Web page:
The figure shows something I love — a cost curve. In this case for nickel, detailing the cash costs for producing a tonne of finished nickel metal at numerous mines globally. Each bar is an individual operation, and a wider bar means larger output. They’re arranged from lowest to highest production costs, left to right. 
The first takeaway: there’s a huge range of nickel production costs around the world. From negative $10,000 per tonne at Norilsk, Russia (where platinum metals credits pay for the nickel production costs, and then some), to nearly $20,000 per tonne (over $9 per pound, or about double the current price of $4.80). 
Nickel Mining Costs
Source: Talon Metals corporate presentation (page 22
Curves like this show who dominates the market. If your mine is on the left side of the graph, when prices fall, everyone to the right will go out of business before you. Think Vale in iron ore, or Cameco in uranium — these low-cost producers survive and thrive through thick and thin.
For project developers, this is critical information. Because it shows us how to assassinate the market.
With any new project, we want to inject ourselves as far left on the curve as possible. If we can find a mine that’s more profitable than 75% of global projects, someone will want it. Find one that’s in the top 10% and it’s golden — we’ve jumped the queue on the world’s mines. We’ve assassinated the curve. 
The challenge in the nickel market is: there aren’t a lot of low-cost prospects. Instead, producers have been trying to gain an advantage by going big, the strategy for the two expansion projects highlighted by Norilsk in the chart above. The wide bars mean a lot of output — but the costs are in the highest 50% globally.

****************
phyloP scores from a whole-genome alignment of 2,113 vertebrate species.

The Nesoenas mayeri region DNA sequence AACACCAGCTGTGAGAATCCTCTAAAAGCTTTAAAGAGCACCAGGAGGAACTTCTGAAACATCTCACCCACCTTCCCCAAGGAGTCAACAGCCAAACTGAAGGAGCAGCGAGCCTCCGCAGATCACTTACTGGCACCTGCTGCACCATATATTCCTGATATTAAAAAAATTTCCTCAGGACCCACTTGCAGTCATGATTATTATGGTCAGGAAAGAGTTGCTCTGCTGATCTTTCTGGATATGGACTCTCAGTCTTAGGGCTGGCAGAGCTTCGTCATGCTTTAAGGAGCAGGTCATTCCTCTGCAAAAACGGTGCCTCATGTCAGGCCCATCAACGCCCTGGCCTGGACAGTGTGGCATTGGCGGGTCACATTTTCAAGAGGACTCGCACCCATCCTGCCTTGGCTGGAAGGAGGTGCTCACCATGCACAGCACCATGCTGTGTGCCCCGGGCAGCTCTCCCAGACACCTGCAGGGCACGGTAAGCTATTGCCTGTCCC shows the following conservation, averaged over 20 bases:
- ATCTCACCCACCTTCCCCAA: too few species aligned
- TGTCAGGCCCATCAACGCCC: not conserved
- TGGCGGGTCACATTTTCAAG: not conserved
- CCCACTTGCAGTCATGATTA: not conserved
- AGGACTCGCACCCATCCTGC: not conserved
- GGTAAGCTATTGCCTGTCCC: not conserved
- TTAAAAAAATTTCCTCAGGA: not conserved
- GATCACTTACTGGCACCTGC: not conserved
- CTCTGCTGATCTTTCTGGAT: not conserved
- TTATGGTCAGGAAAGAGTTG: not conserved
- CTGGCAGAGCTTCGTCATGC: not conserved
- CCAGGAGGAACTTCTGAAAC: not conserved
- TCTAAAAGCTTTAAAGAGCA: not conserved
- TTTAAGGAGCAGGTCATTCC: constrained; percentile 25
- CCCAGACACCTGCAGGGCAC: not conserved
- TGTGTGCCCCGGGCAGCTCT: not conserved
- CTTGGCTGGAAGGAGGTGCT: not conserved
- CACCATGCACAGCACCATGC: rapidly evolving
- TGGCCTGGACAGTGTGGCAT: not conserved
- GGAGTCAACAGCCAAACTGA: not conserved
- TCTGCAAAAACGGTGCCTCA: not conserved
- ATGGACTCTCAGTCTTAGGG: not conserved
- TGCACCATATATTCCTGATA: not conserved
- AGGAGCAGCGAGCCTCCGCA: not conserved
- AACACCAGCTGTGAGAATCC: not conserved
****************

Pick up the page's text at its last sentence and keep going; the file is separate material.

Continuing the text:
That’s happening because the lowest-cost nickel projects on Earth — so-called sulphide ores — are rare, geologically. Developers aren’t finding many low-cost sulphide deposits anymore, so they’re moving to higher-cost laterite deposits, and trying to make up for lower margins with increased output. 
But that’s where America comes in. 
The new deposits being advanced in Minnesota and Michigan are rare examples of nickel sulphide deposits. With the igneous complexes here being perfect terrain for producing such ores. 
Developments and discoveries in this re-emerging district thus offer the potential to assassinate the market. Jumping ahead on the global cost curve and out-competing other producers.
Of course there are a lot of variables that go into this profitability equation — deposit size, depth, infrastructure. But as a developer it’s good when you’re starting with the right “ingredients” to yield a curve-assasinating mine. If we’re working in a non-sulphide nickel district, we’re at a disadvantage before a single sample is taken.
Sun Tzu said, “Win, and then go to war.” And this is a perfect example of winning before we even start, by setting up in a place with the best rocks. It also shows how America has some incredible mineral potential, despite being a “mature” mining nation. 
Bring on the renaissance. 
Here’s to coming back,
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Dave Forest